Reg, before you get ALL excited, the answer to the specific question above is a definite maybe. I felt like my sole went in very easily because I was able to lift the nav station as far as I did, but the Admiral and I are currently in serious disagreement about how much play I had. I was too busy lifting to look, and she put in the panel. Regardless, other things will help get the new sole in, even without resorting to your trimming idea above. First, to help keep the panel as flat as possible (i.e., parallel to the water) during installation, remove the teak grid that lies at the bottom of your companionway stairs. Also, the panel doesn't move to port from an amidships position. It slides aft and to port at the same time, starting from a position amidships between the galley cabinet and the aft end of the port settee. Take your time if it seems tight. I got lucky, it took literally 3 seconds to put it in, and an hour to put all the screws and cleats back in the nav station.

    Can't comment on the trimming idea you had, maybe HMT2 will weigh in. Final note, I did not fasten this sole in any way. It will not come up, because it's held down by the nav station and by the right-hand vertical strip to the right of the engine compartment. You will need to take out that strip, which means the top and bottom strips have to come out first. I set my stairs aside, and came and went using a small stepladder while working. I didn't trust unbraced stairs.
     


    Last edited: Sep 16, 2016
  18. HMT2

    HMT2

    Joined Mar 20, 2014
    543 posts, 108 likes
    Hunter 31
    US Shoreacres, TX
    Reg,
    Your trimming idea is interesting and may be helpful but may not be necessary with the starboard setee's out. On my project I replaced the forward sole panel by the vberth (which is 1/2 inch teak and holly and on mine was glued down) the port panel by the quarter berth, and the panel by the galley all with brand new teak and holly 3/4 inch everywhere but the bow. I stripped and refinished what we have been calling the main sole, except for the sole under the aft starboard setee. The PO had an extra water tank there that had leaked over the years and the sole under the setee was little more than dust where the tank sat. The picture in post 13, where you made the comment about the sole coming out with the setee was taken after I had cut out the bad portion of the sole with a circular saw. That is actually one piece that runs from under the aft setee to the forward setee. You can see the seem in the picture. Sorry for not being clear to start with. Below is a picture of the new piece in place before the finish was done since it was under the setee I didn't worry that the holly stripes didn't line up perfectly. Also attached is a picture of the total completed project. image.jpeg image.jpeg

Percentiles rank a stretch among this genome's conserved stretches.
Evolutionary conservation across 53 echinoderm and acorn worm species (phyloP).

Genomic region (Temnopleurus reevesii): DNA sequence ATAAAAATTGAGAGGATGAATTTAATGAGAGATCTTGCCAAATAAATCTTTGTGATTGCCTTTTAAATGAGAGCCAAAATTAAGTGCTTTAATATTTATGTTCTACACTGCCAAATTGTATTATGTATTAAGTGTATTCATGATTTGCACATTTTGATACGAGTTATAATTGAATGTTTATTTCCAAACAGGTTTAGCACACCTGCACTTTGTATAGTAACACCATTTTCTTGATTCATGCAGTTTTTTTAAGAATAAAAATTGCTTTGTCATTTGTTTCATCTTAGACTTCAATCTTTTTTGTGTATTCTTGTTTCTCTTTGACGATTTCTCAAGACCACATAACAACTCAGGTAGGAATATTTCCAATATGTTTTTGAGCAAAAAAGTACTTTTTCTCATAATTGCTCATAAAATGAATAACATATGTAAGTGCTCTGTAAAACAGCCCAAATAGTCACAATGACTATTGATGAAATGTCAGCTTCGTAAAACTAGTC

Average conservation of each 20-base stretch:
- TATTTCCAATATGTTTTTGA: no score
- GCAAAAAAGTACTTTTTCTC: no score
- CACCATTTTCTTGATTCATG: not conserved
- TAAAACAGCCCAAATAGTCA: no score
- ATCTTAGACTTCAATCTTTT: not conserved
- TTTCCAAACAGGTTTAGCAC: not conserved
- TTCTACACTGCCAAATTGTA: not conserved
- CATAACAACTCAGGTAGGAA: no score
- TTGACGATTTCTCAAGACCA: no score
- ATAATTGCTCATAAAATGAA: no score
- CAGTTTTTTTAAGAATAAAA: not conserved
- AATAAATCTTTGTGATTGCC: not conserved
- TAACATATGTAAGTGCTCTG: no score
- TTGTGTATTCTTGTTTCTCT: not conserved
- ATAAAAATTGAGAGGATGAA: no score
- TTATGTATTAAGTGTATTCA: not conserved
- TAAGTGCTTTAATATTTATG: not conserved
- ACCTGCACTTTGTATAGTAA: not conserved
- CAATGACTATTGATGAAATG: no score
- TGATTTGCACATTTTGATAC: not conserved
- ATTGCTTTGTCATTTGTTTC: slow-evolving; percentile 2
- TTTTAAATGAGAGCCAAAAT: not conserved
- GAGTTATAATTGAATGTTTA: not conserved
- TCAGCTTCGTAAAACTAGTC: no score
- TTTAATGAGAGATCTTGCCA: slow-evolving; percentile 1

Last edited: Aug 20, 2016
  19. SFS

    SFS

    Joined Aug 18, 2015
    1,431 posts, 421 likes
    Hunter 31
    US Tampa Bay
    Made more progress today. After I pulled up all of the varnished boards I mentioned yesterday, I was surprised to find a removable teak panel just aft of the threshold to the v-berth. The panel was unsupported on two sides, and when I lifted it up I of course found one of the keel bolts. The Admiral asked what was under a round access plate just to starboard of the removable panel. Ta-da! Another keel bolt.

    The entire salon sole came out in two pieces, and I didn't have to cut anything. The larger piece is the one that runs under the port settee. We lifted from the inboard side, it came free of the port piece at the seam line, and we pulled in the starboard direction until it came out. There were no fasteners, and it ran under the port settee about an inch. It was narrow enough to fit through the companionway.

    The port sole had a total of four fasteners. Two were at the aft starboard corner, one was at the forward starboard corner, and one was in roughly the middle of those two points, along the hull near the bulkhead reinforcement (I don't know what that part of the liner is called). You can see the hole for that screw in the first picture. It was even narrower than the other side, so also came off the boat.

    All in all we were really pleased, it only took about 30 minutes, including moving stuff around the boat to create working room, and discussing what to try first.

    0820161148b.jpg 0820161148c.jpg

    The plan now is to put back in a total of three pieces. The starboard piece will remain unchanged. The port sole will essentially be cut into two pieces along the axis of the keel, and the inboard half will be one long access panel to the entire bilge and the keel bolts. I've cut the template for the starboard sole, and am about to walk down to the boat and test fit it.
     


    Last edited: Aug 20, 2016
  20. Reg M

    Reg M

    Joined May 21, 2016
    123 posts, 5 likes
    Hunter 31
    Ca Montague
    Nobody has commented on my question about the color of the new teak & holly plywood. Were you able to get the same lighter shade or did you have to settle for darker stuff. I have not gone to the lumber place yet as it will involve an overnight trip to Halifax so I am waiting until I have to go there on another matter but looking at their website the stuff they have appears to be much darker. Reg